Dennis Lehane is the author of ten previous novels--including the New York Times bestsellers Live by Night; Moonlight Mile; Gone, Baby, Gone; Mystic River; Shutter Island; and The Given Day--as well as Coronado, a collection of short stories and a play. He lives in California with his family.
This crime thriller is probably Lehane's best book to date. Off the coast of Massachusetts is rather grim, gray, and forbidding Shutter Island, a penal colony for the criminally insane. Federal marshals Teddy Daniels and Chuck Aule are sent there to find a woman prisoner who has apparently disappeared. But how and where did she go? The island is heavily guarded, as is the twice-weekly supply ferry. Teddy also has another agenda: he seeks the man who killed his wife two years ago. Things are not what they seem as Chuck and Teddy, plagued by migraines and nightmares, dig deeper into the secrets that the island holds. Things reach such a pitch that you don't know whom to believe, which all leads to an ending worthy of Agatha Christie or O. Henry. [A film version, directed by Martin Scorsese, is being released in February 2010 -Ed.] Highly recommended for all public libraries. [LJ 5/1/03] Copyright 2010 Reed Business Information.
Know this: Lehane's new novel, his first since the highly praised and bestselling Mystic River, carries an ending so shocking yet so faithful to what has come before, that it will go down as one of the most aesthetically right resolutions ever written. But as anyone who has read him knows, Lehane, despite his mastery of the mechanics of suspense, is about much more than twists; here, he's in pursuit of the nature of self-knowledge and self-deception, and the ways in which both can be warped by violence and evil. In summer 1954, two U.S. marshals, protagonist Teddy Daniels and his new partner, Chuck Aule, arrive on Shutter Island, not far from Boston, to investigate the disappearance of patient Rachel Solando from the prison/hospital for the criminally insane that dominates the island. The marshals' digging gets them nowhere fast as they learn of Rachel's apparently miraculous escape past locked doors and myriad guards, and as they encounter roadblocks and lies strewn across their path-most notably by the hospital's chief physician, the enigmatic J. Cawley-and pick up hints of illegal brain surgery performed at the hospital. Then, as a major hurricane bears down on the island, inciting a riot among the insane and cutting off all access to the mainland, they begin to fear for their lives. All of the characters-particularly Teddy, haunted by the tragic death of his wife-are wonderful creations, but no more wonderful than the spot-on dialogue with which Lehane brings them to life and the marvelous prose that enriches the narrative. There are mysteries within mysteries in this novel, some as obvious as the numerical codes that the missing patient leaves behind and which Teddy, a code breaker in WWII, must solve; some as deep as the most profound fears of the human heart. There is no mystery, however, about how good this book is; like Mystic River, it's a tour de force. Major ad/promo; 20-city author tour; simultaneous Harper Audio and Harper Large Print edition. (One-day laydown Apr. 15) FYI: Dennis Lehane is the subject of the next installment of PW's Innovators Series (Apr. 14). Copyright 2003 Reed Business Information.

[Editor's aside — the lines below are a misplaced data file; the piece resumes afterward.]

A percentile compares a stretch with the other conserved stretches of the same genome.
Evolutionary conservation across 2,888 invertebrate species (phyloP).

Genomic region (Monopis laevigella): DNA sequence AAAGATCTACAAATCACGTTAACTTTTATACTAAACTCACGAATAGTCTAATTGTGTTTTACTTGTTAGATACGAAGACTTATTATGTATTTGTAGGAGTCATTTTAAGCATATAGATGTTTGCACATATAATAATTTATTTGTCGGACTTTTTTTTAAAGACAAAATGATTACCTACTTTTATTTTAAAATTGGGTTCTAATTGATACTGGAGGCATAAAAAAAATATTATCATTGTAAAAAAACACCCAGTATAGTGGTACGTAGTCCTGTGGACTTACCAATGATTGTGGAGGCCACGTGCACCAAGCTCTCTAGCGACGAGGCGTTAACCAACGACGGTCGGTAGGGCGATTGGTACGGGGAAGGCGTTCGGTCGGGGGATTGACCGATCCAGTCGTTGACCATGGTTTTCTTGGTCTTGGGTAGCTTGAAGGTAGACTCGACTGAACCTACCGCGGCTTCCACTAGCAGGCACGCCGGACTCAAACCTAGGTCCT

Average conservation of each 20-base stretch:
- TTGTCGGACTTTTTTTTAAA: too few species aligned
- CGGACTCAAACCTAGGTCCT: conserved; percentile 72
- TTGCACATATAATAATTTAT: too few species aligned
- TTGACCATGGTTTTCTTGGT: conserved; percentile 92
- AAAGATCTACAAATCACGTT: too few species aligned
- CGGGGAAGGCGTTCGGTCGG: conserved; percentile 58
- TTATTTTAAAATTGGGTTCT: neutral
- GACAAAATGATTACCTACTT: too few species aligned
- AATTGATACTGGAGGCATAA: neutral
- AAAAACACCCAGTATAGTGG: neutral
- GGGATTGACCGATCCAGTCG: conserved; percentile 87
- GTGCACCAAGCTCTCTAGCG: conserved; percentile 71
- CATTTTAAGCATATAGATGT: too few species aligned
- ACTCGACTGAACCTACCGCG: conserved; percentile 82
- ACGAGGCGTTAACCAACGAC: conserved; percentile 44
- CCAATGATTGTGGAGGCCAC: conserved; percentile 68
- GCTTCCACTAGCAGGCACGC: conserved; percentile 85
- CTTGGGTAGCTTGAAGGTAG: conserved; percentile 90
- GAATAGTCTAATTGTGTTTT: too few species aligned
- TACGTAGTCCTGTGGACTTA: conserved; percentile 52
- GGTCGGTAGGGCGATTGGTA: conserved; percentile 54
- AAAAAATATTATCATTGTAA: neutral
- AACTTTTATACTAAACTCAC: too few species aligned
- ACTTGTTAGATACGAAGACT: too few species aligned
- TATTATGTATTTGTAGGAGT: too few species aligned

"There is no mystery...about how good this book is; like Mystic River, it's a tour de force."--Publishers Weekly (starred review)